One innovation approach which can be effectively applied in the financial sector is Crowdsourcing. At the simplest level crowdsourcing refers to the concept of outsourcing a task to a crowd. It’s potential applications in financial services are vast. Yet, so far, only some financial organizations, large and small, have adopted this approach - each with varying success.
Key drivers of the rise of crowdsourcing, like societal change and advances in technology show no signs of slowing. The online workforce alone is set to grow to 5 billion by 2020. Arguably then, crowdsourcing is a growing opportunity for financial organisations to develop their innovation strategies.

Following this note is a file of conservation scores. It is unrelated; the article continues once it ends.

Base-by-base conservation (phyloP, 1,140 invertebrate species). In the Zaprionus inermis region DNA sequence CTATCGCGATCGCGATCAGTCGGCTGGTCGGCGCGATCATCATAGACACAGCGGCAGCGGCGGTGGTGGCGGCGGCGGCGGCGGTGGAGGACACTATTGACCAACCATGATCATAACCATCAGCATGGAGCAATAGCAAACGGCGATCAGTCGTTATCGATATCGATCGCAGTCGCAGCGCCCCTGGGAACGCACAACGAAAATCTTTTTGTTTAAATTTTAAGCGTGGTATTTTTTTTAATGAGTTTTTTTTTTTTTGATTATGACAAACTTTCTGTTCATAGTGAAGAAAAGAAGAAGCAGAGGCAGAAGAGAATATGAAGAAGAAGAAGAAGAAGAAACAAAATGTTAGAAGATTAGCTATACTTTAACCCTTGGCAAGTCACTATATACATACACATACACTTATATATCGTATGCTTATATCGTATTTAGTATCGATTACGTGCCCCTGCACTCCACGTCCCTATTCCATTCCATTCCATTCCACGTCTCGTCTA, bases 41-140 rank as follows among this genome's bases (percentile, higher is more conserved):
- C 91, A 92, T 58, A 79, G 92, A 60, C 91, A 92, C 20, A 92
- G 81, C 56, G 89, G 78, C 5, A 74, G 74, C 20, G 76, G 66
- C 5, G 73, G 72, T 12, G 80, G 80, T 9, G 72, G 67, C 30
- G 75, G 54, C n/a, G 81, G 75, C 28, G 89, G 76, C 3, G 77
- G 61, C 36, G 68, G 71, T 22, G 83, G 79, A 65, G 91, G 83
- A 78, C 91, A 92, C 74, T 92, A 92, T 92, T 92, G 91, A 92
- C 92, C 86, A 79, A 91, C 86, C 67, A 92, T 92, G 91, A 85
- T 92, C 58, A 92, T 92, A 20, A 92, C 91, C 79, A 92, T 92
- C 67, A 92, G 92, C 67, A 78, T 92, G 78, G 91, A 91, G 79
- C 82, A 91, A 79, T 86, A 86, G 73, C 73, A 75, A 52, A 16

So, where to begin?
Let’s look at five examples of how crowdsourcing has already been applied in the Financial Sector:
1. Crowd Lending
The idea of Crowd Lending, better known as “peer-to-peer” lending is based on the concept of a crowd of individuals putting up their own capital and lending to each other, with minimal interference from intermediaries. A popular crowd lending platform is Zopa, which uses the crowd’s capital to allocate loans to individuals seeking an alternative to traditional banks. In 2016 they approved almost £700 million in loans showing that the market for Crowd Lending is growing.
Newer entrants like Seedrs and Funding Circle, commonly referred to as crowdfunding platforms, allow the crowd to lend to SMEs. Similarly, LendInvest allows the crowd to lend directly to property developers.
2. Community Marketing